- 886 views
Landscape Irrigation – Outdoor landscaping can consume 50% or more of the water used at a property. Focus on reducing evaporation, eliminating runoff, and only watering as much as needed.
*Water your lawn and garden in the early morning or late evening to reduce water lost to evaporation and exposure to wind
*Reduce the number of days and length of time that you water your landscaping. Most landscaping only needs to be watered 2-3 days per week and 6-7 minutes per cycle; Possibly less during winter months.
*Use drip irrigation where possible and consider drought resistant native landscaping.
*The best time to plant natives is in the fall/winter
*Save hundreds of gallons of water a year by using organic mulch around trees and plants to reduce water evaporation and discourage weed growth
*Install a smart irrigation controller that adjusts watering based on weather, soil type, amount of shade, and type of landscaping
*If using a standard controller, install a rain sensor or turn off sprinklers when it rains
*Maximize the amount of water delivered to your landscaping by checking your irrigation system to prevent overspray, replace broken sprinkler heads, and repair leaks routinely
*Rotating sprinkler nozzles can result in 20% less water use than conventional spray heads
*Plant with finished compost to add nutrients and water holding organic matter to soil
Pools, Spas, and Ponds – Due to the automatic fill mechanism on many pools, spas, and ponds, leaks can go undetected resulting in significant water waste.
*Check pools, spas, and ponds for leaks
*Turn off the automatic fill mechanism, place a weighted bucket filled with water to the same level as the pool/pond on a step, and determine if the water level in the pool/pond is dropping faster which would indicate a leak.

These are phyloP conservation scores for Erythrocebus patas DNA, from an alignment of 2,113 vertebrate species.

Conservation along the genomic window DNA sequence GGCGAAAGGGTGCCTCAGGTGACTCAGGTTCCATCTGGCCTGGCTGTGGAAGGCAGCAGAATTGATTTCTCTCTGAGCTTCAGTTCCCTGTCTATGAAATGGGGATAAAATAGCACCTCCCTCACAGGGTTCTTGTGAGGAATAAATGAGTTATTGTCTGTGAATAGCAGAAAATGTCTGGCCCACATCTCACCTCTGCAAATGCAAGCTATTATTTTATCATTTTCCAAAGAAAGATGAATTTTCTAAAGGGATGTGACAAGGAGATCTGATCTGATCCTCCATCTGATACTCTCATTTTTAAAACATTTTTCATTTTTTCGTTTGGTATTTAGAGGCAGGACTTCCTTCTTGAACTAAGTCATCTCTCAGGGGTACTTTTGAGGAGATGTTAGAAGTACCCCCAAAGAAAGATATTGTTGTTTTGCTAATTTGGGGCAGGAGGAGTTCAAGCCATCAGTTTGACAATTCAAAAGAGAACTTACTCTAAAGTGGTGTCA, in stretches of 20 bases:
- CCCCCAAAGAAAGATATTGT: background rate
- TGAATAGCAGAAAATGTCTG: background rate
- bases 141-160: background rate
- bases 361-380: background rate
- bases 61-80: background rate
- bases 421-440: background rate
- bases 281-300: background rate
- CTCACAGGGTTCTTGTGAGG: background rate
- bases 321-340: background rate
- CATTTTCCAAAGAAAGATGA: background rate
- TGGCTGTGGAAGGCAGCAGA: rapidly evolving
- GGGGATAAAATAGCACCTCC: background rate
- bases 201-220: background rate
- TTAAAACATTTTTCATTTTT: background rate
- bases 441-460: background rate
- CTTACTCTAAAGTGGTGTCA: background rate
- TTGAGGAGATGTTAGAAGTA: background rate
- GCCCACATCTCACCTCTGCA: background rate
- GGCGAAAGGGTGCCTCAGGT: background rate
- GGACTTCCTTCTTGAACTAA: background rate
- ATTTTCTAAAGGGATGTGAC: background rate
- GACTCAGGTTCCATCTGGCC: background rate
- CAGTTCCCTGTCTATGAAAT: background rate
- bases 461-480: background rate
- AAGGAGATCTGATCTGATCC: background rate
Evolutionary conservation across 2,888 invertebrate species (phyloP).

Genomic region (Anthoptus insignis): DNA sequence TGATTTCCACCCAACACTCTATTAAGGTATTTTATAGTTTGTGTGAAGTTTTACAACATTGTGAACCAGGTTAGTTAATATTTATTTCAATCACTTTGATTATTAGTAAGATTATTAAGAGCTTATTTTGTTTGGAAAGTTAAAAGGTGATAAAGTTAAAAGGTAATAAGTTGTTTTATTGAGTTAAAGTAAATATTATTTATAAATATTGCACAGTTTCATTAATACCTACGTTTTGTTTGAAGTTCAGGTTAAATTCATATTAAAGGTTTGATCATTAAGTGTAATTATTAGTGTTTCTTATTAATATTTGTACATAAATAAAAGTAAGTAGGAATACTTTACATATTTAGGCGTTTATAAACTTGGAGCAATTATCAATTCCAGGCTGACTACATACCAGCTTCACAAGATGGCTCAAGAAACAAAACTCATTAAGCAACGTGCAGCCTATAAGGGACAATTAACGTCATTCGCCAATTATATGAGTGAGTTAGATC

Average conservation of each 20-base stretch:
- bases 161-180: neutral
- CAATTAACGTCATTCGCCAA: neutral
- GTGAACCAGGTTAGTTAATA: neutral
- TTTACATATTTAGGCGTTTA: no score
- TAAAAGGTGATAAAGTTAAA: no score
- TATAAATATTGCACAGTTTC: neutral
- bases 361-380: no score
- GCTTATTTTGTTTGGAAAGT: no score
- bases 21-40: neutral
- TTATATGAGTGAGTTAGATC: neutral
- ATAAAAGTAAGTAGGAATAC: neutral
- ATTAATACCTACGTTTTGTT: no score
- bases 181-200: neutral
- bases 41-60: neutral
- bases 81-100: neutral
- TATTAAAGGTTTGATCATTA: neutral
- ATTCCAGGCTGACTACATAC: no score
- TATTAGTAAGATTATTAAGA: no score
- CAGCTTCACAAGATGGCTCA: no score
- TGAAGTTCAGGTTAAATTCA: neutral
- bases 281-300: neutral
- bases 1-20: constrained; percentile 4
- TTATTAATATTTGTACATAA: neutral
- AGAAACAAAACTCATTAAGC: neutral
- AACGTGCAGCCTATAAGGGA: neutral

*Alternatively, use a grease pencil to mark the pool water level at the skimmer. Check the mark 24 hours later to see if you have a leak
Sidewalks, Driveways, Parking, Patios – Using water to wash down sidewalks, driveways, parking areas, patios, or other paved areas except to alleviate immediate fire, sanitation, or health hazards is prohibited in Downey.
*Use a broom, not a hose, to clean sidewalks, driveways, and patios; Use a broom or commercial sweeper for parking areas.
Indoor Water Use – Indoor water use is primarily determined by the appliances we use, our water use habits, and upkeep of plumbing. Know what is happening with your water and where you can save by performing a quick survey of your property.
Toilets, Showerheads, Faucets
*Check your toilet for leaks by putting a few drops of food coloring in the tank. After 30 minutes (without flushing) check to see if any color shows up in the bowl. Invisible leaks can waste 100 gallons of water a day.
*Use high-efficiency (1.28 gallons per flush or less) toilets, water saving shower heads, and low-flow (1.8 gallons per minute or less) faucet aerators
*Turn off the faucet while brushing teeth and shaving, and avoid long showers
*Check faucets for leaks; even a slow drip can waste 15-20 gallons per day
*Consider waterless urinals for your business
Clothes Washers and Dishwashers
*Only run full loads in your dishwasher and washing machine. Half-full loads waste water and money.
*Use Energy Star clothes washers which use 35-50% less water and energy per load
*Use water saving front-load clothes washers
*Avoid “permanent press” cycles which can use an extra 5 gallons for extra rinse
Plumbing, Heating, and Cooling
*Use your water meter to check for leaks. With all water use turned off, check your water meter reading. Then check the meter again in 30 minutes. If the reading has changed, you have a leak.
*Close the main shut off valve and run the same test to determine whether the leak is between the meter and shut off valve or downstream of the shut off valve.
*Look for unusual wet spots on ceilings, floors, and in the yard indicating a leak
*An instant water heater near the kitchen sink will eliminate having to wait for the water to heat up saving time and water
*Set HVAC systems and water softeners for a minimum number of refills to save water
Published: Feb. 20, 2014 – Volume 12 – Issue 45